EPA calls for new chemical limits for drinking water
Under a proposal from the Environmental Protection Agency, water suppliers would regularly test for toxic PFAS chemical compounds. Utilities would alert the public when traces were found and remove the chemicals when levels were too high. The agency says doing so would save thousands of lives and prevent serious illnesses. Incompliant water utilities would face fines or lose federal grants.
What are PFAS, and why are they harmful? Manufacturers started using the chemicals in products such as nonstick pans, food packaging, and firefighting foam in the 1940s. They are now mostly phased out in the United States. PFAS are commonly recognized as endocrine disruptors. Such chemicals disrupt hormones and have been linked to decreased fertility and other sexual abnormalities, cancer, and respiratory and nervous system problems.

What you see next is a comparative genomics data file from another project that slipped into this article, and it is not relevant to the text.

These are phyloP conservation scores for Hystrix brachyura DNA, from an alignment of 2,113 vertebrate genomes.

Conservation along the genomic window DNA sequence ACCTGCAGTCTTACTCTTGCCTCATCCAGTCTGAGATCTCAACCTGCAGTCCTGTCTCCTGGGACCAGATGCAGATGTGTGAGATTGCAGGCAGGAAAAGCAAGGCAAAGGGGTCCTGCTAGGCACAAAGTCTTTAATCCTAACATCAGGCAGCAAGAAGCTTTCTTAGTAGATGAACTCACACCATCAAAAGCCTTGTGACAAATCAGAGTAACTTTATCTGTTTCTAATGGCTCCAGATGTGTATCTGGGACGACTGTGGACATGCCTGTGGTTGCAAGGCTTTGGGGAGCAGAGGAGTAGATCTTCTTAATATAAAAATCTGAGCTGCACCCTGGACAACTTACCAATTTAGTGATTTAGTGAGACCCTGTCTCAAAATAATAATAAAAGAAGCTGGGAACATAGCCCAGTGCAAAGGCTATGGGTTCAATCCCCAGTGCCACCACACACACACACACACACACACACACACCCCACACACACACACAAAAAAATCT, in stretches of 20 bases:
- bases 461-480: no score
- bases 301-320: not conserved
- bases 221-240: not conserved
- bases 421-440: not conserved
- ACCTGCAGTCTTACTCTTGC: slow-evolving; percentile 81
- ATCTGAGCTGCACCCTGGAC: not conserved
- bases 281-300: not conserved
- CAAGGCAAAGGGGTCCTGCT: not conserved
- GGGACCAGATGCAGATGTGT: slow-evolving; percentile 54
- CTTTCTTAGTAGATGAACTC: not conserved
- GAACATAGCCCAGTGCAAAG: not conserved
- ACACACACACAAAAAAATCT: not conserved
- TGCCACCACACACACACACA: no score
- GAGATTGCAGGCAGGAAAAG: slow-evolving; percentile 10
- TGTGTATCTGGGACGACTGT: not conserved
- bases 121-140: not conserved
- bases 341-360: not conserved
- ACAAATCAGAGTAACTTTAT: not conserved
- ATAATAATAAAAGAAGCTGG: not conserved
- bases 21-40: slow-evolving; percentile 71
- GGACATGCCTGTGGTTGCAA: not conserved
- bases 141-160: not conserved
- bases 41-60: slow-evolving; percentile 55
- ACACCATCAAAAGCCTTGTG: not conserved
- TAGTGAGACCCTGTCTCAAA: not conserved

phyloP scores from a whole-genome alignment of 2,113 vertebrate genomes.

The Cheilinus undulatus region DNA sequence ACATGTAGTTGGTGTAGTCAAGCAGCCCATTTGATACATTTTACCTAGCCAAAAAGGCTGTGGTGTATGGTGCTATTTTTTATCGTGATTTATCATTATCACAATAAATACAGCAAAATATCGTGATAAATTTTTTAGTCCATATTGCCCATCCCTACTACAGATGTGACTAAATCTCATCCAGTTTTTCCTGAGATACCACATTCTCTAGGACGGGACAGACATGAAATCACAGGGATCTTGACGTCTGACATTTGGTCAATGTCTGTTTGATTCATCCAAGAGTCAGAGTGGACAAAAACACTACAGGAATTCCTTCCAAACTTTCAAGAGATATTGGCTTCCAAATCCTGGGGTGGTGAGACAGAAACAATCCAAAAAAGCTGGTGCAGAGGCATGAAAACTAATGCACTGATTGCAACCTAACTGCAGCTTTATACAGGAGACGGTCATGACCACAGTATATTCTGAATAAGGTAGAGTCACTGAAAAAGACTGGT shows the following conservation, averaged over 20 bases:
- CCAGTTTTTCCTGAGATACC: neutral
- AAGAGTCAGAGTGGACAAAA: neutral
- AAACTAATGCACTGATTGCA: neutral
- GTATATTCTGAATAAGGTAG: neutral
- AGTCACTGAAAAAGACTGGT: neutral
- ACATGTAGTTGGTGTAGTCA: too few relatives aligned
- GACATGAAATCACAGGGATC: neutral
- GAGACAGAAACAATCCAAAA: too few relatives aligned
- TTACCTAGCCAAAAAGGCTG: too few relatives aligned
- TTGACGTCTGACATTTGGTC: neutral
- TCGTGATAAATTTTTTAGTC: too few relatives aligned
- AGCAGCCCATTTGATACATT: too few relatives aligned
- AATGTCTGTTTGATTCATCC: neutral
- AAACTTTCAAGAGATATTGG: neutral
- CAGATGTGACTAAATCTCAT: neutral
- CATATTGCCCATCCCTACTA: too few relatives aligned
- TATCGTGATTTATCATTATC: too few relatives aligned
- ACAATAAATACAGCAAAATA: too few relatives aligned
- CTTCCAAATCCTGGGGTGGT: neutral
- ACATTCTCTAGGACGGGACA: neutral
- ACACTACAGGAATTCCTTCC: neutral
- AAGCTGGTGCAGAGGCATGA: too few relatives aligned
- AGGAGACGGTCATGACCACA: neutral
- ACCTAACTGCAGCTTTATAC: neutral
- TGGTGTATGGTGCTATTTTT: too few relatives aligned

Dig deeper: Read Carolina Lumetta’s report from East Palestine, Ohio, about residents’ concerns over the cleanliness of their drinking water after a train derailment.
If you enjoyed this article and would like to support WORLD's brand of Biblically sound journalism, click here.
An actual newsletter worth subscribing to instead of just a collection of links. —AdamSign up to receive The Sift email newsletter each weekday morning for the latest headlines from WORLD’s breaking news team.